In an Aug. 2 interview at the Aspen Institute, Supreme Court Justice Elena Kagan ‘86 spoke about life as a Supreme Court justice, cameras in the courtroom, and interpreting the law. She was interviewed by Elliot Gerson, a former law clerk to former Supreme Court Justice Potter Stewart.

When asked about her career as a scholar and the influence of the legal academy on her judgeship, Kagan said, “It occurred to me at one point that I approach writing opinions in the way I approached preparing for a class. The way in which the teaching experience actually was most relevant to my judging was not the scholarship part of legal academia, but was the teaching part of legal academia. What makes a good law school teacher is not how much you know, everybody knows a lot if you’re a professor at a law school, but trying to figure out how to communicate complicated ideas to people who know a lot less than you do about a given subject. And not only how to communicate them so that they understand it at the moment but also how to communicate them so that the points stick with them … and make them look at a subject in a particular way.”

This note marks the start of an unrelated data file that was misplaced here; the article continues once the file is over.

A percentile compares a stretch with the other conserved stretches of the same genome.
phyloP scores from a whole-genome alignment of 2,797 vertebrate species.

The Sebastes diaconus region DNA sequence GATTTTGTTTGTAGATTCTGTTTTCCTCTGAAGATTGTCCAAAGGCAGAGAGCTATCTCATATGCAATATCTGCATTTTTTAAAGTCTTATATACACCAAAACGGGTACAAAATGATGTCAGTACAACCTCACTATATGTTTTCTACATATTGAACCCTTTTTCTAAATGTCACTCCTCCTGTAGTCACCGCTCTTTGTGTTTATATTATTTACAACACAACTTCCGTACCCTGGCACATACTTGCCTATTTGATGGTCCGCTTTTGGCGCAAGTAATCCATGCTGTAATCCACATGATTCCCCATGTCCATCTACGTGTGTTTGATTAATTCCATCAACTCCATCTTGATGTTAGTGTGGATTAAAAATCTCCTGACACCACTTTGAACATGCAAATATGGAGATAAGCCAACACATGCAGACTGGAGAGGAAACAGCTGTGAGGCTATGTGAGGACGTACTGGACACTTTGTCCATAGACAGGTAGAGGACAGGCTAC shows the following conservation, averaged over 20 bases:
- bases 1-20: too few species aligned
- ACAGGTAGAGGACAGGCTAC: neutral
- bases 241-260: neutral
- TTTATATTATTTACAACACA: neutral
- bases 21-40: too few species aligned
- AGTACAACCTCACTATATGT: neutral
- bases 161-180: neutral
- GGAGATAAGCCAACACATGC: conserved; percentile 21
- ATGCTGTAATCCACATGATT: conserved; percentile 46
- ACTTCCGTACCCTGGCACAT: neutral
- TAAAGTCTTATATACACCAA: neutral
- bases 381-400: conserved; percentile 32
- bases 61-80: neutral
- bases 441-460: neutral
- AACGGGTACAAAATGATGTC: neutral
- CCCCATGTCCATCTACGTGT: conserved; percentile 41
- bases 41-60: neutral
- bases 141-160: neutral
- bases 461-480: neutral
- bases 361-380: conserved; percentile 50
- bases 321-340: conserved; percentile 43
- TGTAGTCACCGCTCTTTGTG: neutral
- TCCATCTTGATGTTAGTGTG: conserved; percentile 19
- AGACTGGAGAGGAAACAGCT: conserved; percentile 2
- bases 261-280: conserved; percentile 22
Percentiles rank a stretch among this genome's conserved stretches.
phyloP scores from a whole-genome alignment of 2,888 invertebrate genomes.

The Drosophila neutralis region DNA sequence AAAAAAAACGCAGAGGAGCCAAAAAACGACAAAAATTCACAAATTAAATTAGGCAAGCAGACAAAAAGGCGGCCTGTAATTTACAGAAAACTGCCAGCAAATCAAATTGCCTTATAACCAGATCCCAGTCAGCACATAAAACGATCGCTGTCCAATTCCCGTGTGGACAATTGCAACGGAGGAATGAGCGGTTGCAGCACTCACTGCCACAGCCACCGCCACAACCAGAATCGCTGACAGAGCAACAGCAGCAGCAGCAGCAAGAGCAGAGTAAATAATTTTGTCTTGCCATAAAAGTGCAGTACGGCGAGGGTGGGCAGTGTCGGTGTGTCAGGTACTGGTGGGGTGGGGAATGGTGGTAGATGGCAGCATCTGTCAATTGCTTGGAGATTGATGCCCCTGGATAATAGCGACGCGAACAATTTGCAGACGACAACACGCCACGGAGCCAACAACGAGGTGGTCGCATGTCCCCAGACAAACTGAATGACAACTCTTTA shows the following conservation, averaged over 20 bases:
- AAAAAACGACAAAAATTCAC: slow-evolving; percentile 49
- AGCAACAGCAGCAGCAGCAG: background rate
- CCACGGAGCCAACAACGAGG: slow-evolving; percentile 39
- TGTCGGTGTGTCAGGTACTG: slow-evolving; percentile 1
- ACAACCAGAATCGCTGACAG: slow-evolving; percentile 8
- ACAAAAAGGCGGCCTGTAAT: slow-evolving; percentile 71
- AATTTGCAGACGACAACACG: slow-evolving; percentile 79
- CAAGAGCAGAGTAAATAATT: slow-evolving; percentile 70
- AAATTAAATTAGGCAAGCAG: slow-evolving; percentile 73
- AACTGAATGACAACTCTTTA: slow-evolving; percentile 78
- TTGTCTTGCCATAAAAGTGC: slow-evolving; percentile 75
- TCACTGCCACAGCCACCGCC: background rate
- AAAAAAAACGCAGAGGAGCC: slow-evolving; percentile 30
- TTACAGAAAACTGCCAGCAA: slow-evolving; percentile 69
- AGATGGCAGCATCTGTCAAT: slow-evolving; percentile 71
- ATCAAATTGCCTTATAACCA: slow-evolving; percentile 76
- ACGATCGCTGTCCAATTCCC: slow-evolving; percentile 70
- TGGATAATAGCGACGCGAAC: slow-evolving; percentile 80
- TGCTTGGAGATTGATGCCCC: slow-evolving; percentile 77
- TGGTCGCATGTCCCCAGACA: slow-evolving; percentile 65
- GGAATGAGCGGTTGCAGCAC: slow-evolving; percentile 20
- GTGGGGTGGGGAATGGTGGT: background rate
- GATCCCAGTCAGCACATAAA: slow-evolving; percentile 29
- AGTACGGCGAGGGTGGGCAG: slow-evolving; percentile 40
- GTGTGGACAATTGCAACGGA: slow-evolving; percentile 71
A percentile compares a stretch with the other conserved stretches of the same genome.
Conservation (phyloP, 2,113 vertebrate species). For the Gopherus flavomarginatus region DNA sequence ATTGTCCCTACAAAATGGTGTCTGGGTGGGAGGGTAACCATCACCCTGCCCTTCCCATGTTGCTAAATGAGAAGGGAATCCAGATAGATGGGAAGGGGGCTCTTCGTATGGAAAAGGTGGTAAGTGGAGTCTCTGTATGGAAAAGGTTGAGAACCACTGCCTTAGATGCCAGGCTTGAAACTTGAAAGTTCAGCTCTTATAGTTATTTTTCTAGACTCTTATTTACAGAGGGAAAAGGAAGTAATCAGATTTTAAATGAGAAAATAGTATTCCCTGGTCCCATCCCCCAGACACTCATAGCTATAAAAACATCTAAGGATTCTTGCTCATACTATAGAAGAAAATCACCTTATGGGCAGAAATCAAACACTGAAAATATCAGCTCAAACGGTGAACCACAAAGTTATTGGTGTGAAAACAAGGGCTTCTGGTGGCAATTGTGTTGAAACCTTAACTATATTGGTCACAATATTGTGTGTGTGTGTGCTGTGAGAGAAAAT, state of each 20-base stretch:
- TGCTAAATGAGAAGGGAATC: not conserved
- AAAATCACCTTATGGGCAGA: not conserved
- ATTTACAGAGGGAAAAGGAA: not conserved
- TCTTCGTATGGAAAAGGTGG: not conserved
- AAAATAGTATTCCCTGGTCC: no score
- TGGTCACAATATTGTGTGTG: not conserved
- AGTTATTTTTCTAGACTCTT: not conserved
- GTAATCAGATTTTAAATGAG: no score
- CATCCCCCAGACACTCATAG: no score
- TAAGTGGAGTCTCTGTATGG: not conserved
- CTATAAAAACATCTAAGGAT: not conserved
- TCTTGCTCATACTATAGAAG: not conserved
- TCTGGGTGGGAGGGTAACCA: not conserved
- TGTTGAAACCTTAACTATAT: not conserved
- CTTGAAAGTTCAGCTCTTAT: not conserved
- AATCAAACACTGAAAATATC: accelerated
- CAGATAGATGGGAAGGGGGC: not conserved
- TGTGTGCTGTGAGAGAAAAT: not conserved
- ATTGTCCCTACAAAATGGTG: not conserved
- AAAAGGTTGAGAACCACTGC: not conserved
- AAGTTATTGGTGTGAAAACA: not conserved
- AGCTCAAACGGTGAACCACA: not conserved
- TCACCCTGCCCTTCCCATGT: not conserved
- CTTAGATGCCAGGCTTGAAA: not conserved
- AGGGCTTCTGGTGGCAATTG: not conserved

A former dean of Harvard Law School, Kagan joined the U.S. Supreme Court in August 2010, becoming the fourth woman to serve on the Court. She previously served as U.S. solicitor general.